On March 8, 1908, an estimated 15,000 women garment workers, many of whom were immigrants, marched through New York City demanding better pay, shorter work hours, and the right to vote. These women workers ignited similar actions around the world, and the first International Women’s Day was celebrated the following year.

This year’s International Women’s Day comes at the convergence of several social  movements that have reinvigorated the fight for gender equality, such as #MeToo and #TimesUp.

Keeping with this revolutionary spirit, here are five articles from the Tricycle archives that highlight trailblazing Buddhist women who challenge the status quo in Buddhist circles and beyond.

Buddhism’s Second Class Citizens
When the Australian Tibetan Buddhist nun Ayya Yeshe ordained 16 years ago, she took off her robes that same day to go to work, because she had to pay rent to the Buddhist center where she lived and studied. Though this lack of material support isn’t unusual, it’s threatening the future of the Tibetan tradition in the West, she writes.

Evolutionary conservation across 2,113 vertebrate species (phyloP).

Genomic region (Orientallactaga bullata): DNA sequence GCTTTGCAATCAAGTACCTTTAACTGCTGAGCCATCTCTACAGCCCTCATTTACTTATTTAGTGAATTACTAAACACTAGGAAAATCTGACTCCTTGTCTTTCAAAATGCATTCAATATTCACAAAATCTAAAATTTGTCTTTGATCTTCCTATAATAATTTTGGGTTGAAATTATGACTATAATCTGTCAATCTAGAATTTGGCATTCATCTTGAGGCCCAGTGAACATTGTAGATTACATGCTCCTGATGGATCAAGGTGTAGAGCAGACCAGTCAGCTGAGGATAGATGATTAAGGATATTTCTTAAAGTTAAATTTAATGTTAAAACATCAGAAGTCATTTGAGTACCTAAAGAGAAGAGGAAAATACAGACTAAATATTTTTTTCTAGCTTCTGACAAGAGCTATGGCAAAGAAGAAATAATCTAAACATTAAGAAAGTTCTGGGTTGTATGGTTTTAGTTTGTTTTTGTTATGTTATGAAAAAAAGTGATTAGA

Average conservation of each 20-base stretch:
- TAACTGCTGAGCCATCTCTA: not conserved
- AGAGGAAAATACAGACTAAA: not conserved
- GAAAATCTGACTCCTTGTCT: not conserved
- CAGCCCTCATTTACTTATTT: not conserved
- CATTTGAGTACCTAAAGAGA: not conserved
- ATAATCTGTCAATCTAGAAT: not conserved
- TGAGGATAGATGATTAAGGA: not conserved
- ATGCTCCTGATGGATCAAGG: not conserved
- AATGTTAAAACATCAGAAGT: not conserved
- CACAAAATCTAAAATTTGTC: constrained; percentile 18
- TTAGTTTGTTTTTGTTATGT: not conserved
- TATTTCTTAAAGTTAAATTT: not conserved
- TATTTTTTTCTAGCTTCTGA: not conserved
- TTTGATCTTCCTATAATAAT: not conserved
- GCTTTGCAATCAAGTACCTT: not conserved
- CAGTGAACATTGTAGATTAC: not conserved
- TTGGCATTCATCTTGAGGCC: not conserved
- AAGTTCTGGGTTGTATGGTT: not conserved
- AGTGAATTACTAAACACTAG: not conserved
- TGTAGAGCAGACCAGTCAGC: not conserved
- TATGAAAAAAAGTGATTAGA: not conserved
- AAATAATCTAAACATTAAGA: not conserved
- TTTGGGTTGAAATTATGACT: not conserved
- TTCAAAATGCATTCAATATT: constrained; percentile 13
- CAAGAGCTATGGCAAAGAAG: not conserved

Making the Sangha Whole Again
Even though the Buddha permitted full ordination for women, nuns in the Theravada Buddhist tradition have been barred from receiving this distinction for nearly a thousand years. Learn how Ayya Anandabodhi and Ayya Santacitta, two female monastics who run a rural training center in California, are working to revive the bhikkhuni sangha and support other women on the path.   

What Dogen Would Say About #MeToo
Zen master Eihei Dogen was calling for women’s equality and an end to misogyny back in 13th-century Japan. As the #MeToo movement gains momentum, Dogen’s words can both inspire and challenge us to seek out injustices in society (and perhaps before there’s a trending hashtag).

Roused from a Dream
Lineage sits at the core of Zen.  But for centuries, transmission documents only listed men. Now there are two charts in the Soto Zen tradition: the traditional male lineage chart and the new women ancestor document, which shines a light on the names and accomplishments of Zen women who have been downplayed through the ages.

The Man-Made Obstacle
Throughout Buddhism’s history, female birth has been regarded as an unfortunate obstacle that has been said to make awakening extremely difficult, if not impossible. But if obstacles are considered to be beneficial on the path, why is female birth regarded differently?

 

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